This post originally appeared on The Huffington Post blog on March 16, 2016. Read the original post here.
By Susan Herr
Held in partnership with the Freedom Center for Social Justice, a day-long SAGE storytelling training in North Carolina recently convened LGBTQ activists, aging service providers, movement builders and faith leaders. SAGE’s Susan Herr sat down with Bishop Tonyia Rawls to talk about the social justice mission of the Freedom Center, founding a church, and becoming an elder in a community of faith.
BR: The Freedom Center for Social Justice works at the intersection of race, faith, gender identity/expression and social justice. We are committed to the growth, safety and empowerment of the LGBTQ community. Our mission is accomplished through education, programs, partnerships and advocacy. We have three major programs.
The first is the Do No Harm campaign which asks clergy, public officials and small business owners to sign the Do No Harm Pledge promising that they won’t use religion or religious text to create un- safe spaces or violate the law.
Second is the Transgender Faith and Action Network, which is a social network for trans people of faith and allies. It is currently in the testing stage and will have its national launch in spring 2016. The network will provide resources, research, opportunities for connection and tools to build stronger trans-affirming spaces on the ground. We also host an annual transgender retreat that offers an opportunity for refreshing, learning and strategizing.
Finally, we work with key partners like SAGE, NAACP, Southerners on New Ground, Campus Pride and others who share our vision of a world where equal protections and opportunities exist for all.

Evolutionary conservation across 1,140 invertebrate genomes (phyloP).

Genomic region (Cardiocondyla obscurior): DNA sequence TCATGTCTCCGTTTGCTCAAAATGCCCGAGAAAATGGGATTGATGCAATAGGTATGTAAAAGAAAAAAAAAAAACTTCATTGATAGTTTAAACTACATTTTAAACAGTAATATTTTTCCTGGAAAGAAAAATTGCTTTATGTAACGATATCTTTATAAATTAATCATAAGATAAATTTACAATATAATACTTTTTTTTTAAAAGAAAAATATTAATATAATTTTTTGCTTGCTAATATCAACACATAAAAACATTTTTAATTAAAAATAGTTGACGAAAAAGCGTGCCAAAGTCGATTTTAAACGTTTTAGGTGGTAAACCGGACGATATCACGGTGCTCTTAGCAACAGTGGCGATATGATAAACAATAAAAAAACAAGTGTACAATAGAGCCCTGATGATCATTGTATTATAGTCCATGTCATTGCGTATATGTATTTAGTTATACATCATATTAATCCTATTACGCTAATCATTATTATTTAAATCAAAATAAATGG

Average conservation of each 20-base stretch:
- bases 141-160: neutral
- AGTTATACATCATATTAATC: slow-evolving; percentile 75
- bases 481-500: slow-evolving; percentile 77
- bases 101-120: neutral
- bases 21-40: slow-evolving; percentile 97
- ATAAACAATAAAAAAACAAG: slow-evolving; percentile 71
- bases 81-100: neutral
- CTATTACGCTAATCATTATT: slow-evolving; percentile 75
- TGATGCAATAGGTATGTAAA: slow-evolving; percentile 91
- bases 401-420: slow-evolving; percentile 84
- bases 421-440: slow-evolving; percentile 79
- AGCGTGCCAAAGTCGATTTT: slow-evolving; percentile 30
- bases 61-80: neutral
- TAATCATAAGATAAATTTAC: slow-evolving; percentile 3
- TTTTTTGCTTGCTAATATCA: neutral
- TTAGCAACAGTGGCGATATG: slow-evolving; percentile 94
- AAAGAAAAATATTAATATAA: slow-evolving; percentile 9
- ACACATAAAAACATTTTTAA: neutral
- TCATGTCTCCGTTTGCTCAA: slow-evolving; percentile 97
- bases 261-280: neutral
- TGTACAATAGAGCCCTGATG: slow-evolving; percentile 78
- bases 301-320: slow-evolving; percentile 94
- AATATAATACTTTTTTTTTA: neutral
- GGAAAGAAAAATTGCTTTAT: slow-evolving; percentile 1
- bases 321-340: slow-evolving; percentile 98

SH: I was lucky enough to meet you and to learn more about the Freedom Center at this year’s Storytelling Summit in Charlotte. Tell me about the SAGEStory partnership between Freedom Center and SAGE.
BR: We have captured the stories of more than 30 LGBTQ seniors through these summits, many of which we included in a mini documentary produced by the Freedom Center organizer AJ Williams called “Quiet As It’s Kept.” The majority of participants are people of color. However, the group is diverse. The 2014 and 2015 cohorts went through a 6-week training period and learned the skills needed to not just tell their stories, but to turn those stories into positive change and power.
SH: The keynote speaker for this year’s event was the Reverend Nelson Johnson, Pastor of the Faith Community Church. He described his decades-long journey from homophobia to the leadership role he now uses to counter oppression of LGBT people in some Christian denominations. As a recovering fundamentalist myself, I was moved to tears by his story. Why did you invite him to be the keynote speaker?
BR: One of the things we are committed to is not working in silos. While we are unapologetic about our work with and for LGBTQ people, our general concerns are bigger than that. He may be a Black preacher who once held fundamentalist anti-gay views, but he is also an elder who lives in the South. We have far more in common than not. The only way we can cross those bridges to one another is to be willing to let ours down. Reverend Johnson is committed to justice, period. He is a long-time civil rights activist and has been willing to do the often hard work of self-reflection. I honor that part of him, which is why we invited him to share his journey.